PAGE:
When Wal-Mart Stores, Inc. (NYSE:WMT) announced the purchase of online retailer Jet.com late last year, it announced to the world that it was no longer going to sit by and let Amazon.com, Inc. (NASDAQ:AMZN) dominate the world of e-commerce. What followed was a whirlwind of smaller online acquisitions, including men's clothier Bonobos, woman's fashion purveyor Modcloth, and outdoor retailer Moosejaw. The company also made it easier for online customers to order its most popular items -- over a million in all -- and pick them up from a Wal-Mart store, with many available on the same day.
Recent results show that those moves are paying off. In its most recent financial report, Wal-Mart revealed that its online sales increased by 60% year over year, while its gross merchandise volume jumped 67% over the prior-year quarter.
Wal-Mart knows it can't rest on its laurels, and it's preparing another salvo in the ongoing battle. Jet.com will launch a private-label brand in a bid to woo millennials.
The battle rages
Wal-Mart is the world's largest retailer, generating $490 billion in sales over the past 12 months. Amazon is the world's largest online seller and tenth largest retailer worldwide selling $150 billion over the same period. It has been gradually chipping away at Wal-Mart's retail dominance, and its recent purchase of Whole Foods placed the online merchant into direct competition with Wal-Mart's grocery business.
Amazon's first move after the acquisition was to lower prices on a host of items at the beleaguered chain, which had garnered the nickname "Whole Paycheck" for its high prices. That move appeared to bear fruit, as a report by analytics firm Thasos Group reported that traffic increased 17% in the first full week following the price reductions. The analysis also revealed that 24% of Whole Food's new customers were Wal-Mart shoppers.
Wal-Mart is firing back with a move aimed directly at millennial shoppers, which now account for the largest segment of the buying public. Jet.com has confirmed to The Motley Fool that over the next few months, it will launch a private-label brand, called Uniquely J, "a brand designed for metro millennial consumers." This will allow the e-commerce site to compete with Amazon on price for a wide range of everyday items that shoppers buy the most.
"The thoughtfully curated selection of products will include essentials like coffee, olive oil, laundry detergent, paper towels, and more," according to an emailed statement. Jet.com spokesperson Meredith Klein, Director of Public Relations, went on to say that the brand would incorporate "boldly designed packaging" and "fun, witty label copy" combined with quality ingredients "designed with this metro consumer in mind":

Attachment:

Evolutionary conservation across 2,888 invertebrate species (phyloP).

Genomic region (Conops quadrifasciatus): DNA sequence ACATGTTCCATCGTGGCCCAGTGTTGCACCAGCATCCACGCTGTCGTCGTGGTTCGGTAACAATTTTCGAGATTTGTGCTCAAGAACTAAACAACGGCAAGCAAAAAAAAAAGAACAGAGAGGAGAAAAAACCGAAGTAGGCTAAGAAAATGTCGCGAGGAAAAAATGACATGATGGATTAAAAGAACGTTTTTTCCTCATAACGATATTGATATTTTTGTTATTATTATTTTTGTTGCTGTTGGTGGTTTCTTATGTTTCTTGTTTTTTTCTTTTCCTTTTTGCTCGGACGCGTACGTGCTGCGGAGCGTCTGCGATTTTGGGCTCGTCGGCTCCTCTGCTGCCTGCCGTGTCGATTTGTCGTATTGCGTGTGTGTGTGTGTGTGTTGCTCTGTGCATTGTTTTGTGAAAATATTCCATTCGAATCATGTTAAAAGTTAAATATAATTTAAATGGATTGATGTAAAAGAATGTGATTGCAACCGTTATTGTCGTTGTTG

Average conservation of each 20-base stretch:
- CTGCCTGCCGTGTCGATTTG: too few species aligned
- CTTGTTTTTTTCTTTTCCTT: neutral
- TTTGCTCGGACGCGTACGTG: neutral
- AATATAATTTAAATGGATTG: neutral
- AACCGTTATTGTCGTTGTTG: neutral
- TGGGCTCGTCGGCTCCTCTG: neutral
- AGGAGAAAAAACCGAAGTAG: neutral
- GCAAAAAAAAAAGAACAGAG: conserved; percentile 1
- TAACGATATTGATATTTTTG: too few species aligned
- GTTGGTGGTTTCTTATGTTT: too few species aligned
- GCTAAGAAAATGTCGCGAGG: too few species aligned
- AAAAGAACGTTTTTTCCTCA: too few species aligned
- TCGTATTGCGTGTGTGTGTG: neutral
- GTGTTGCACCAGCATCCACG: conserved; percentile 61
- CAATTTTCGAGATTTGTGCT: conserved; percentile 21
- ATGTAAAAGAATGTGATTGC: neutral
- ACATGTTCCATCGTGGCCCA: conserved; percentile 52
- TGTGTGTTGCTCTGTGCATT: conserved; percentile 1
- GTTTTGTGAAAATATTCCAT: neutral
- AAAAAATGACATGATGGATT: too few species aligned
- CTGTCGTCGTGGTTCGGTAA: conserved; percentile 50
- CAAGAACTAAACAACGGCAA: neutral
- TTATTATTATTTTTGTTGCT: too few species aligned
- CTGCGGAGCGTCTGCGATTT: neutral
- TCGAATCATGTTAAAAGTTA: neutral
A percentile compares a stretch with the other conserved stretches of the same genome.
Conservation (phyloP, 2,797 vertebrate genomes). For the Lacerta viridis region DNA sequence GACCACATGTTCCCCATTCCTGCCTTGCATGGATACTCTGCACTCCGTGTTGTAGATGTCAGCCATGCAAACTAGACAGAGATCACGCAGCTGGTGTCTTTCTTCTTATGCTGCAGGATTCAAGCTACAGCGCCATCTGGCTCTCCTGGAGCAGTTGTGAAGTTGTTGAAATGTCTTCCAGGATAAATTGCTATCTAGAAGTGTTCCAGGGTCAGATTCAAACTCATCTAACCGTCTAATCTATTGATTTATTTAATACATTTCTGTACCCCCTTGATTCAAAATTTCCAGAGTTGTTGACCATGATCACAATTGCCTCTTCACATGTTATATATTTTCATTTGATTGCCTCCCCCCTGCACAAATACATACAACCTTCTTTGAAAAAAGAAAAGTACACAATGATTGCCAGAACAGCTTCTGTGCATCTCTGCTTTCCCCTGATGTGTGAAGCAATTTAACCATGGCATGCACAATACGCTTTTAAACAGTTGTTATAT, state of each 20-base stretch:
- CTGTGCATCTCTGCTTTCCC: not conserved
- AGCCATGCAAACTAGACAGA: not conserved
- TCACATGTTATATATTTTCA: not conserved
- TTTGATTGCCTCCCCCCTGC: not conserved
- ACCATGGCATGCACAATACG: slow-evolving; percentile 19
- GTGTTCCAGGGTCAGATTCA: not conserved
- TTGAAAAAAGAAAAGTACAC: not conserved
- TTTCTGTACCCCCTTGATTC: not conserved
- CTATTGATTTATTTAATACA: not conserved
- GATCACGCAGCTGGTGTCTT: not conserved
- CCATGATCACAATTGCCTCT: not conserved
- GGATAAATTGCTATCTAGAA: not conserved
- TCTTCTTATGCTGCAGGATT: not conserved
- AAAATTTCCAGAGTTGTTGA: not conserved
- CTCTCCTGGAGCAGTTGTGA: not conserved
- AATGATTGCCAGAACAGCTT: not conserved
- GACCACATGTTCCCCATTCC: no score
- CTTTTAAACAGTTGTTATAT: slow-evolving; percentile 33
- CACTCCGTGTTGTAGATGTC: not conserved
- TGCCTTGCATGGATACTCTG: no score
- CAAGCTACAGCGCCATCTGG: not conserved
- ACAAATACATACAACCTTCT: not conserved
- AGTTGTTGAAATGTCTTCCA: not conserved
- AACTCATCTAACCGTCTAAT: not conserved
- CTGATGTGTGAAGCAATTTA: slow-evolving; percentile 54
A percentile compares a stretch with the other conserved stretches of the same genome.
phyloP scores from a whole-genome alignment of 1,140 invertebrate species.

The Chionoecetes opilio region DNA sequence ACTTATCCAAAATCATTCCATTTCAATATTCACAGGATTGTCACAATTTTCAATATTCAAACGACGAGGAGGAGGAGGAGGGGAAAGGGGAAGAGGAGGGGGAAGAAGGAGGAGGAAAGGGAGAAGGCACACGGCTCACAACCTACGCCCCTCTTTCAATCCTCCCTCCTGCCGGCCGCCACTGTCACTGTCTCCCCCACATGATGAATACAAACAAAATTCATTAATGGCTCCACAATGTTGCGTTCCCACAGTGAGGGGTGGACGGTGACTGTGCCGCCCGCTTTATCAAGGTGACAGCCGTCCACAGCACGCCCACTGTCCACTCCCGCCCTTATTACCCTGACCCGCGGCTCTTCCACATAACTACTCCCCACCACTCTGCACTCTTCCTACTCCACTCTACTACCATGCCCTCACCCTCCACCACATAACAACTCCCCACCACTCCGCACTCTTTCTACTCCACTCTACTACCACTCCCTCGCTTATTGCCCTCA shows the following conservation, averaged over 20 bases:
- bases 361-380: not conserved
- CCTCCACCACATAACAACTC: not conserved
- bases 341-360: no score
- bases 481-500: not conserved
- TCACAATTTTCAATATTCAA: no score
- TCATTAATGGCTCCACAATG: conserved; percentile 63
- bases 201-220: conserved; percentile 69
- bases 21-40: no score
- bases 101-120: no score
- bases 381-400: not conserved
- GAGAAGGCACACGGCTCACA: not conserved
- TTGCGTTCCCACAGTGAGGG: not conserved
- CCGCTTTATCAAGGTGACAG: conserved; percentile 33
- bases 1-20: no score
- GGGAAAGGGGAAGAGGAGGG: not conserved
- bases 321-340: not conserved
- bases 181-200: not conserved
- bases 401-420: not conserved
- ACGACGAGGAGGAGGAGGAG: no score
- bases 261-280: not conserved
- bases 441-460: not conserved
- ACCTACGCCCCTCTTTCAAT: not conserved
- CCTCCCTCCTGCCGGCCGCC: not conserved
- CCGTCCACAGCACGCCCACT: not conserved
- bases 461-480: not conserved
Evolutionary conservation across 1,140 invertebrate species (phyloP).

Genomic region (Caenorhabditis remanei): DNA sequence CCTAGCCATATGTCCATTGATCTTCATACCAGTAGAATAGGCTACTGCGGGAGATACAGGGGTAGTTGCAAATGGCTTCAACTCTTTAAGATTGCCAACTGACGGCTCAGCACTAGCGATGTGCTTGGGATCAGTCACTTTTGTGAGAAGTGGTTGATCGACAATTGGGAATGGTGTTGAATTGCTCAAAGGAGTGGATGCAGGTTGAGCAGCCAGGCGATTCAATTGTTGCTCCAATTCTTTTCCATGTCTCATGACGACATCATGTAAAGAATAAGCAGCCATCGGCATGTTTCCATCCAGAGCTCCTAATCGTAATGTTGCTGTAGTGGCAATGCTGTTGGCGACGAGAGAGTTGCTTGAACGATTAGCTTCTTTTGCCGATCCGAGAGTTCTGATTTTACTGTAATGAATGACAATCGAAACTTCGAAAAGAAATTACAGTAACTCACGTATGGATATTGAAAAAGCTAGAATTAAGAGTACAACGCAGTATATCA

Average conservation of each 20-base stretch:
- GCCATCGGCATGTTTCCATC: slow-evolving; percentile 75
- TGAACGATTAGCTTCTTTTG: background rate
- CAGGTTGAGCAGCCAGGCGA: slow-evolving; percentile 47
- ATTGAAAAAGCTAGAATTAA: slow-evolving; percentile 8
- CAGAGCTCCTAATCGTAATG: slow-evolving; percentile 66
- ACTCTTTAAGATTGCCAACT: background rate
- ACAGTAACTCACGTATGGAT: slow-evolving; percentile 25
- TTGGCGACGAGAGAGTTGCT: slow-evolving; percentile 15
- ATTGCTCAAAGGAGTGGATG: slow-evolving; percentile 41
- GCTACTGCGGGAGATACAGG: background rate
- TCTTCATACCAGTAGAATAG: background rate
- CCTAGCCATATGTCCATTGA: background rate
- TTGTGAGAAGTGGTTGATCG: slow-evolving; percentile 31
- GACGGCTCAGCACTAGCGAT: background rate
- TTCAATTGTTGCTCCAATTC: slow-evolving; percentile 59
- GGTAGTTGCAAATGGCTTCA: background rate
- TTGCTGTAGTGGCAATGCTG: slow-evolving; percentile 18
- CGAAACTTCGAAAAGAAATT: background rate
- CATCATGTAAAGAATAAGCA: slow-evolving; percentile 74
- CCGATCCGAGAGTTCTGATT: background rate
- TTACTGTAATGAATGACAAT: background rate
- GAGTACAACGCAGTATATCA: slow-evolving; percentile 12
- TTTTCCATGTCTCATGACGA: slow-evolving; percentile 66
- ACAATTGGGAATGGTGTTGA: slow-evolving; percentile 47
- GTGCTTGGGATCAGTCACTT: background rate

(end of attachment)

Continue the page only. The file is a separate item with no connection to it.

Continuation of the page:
Uniquely J brings together everything our customers care about -- from quality to design and beyond -- without trade-offs. Instead of focusing in on any one aspect of product development, we've created a uniquely valuable brand experience that will speak to the metro millennial lifestyle.
Wal-Mart had previously begun offering its own private-label brands -- Equate, Sam's Choice, and Great Value -- on the Jet.com website, but those brands proved unpopular with younger shoppers. To combat that trend, Uniquely J products will aim for better quality, like providing higher-end items like organic and fair-trade coffee.
Higher quality and better margins
The move to add brands that resonate with millennials will accomplish several strategic goals. Wal-Mart has been targeting millennials shoppers and told analysts last year that two thirds of adults between the ages of 20 and 35 had shopped at a Walmart store in the prior month. Steve Bratspies, the company's chief merchandising officer said that millennials were "the most value-driven generation that we've seen in my lifetime. They are very focused on value, which aligns well for Walmart."
In addition to providing better margins, edgy and fun private-label brands may appeal to a somewhat broader segment of shoppers, rather than just millennials, and they may even help prove to shoppers that this isn't your grandfather's Wal-Mart.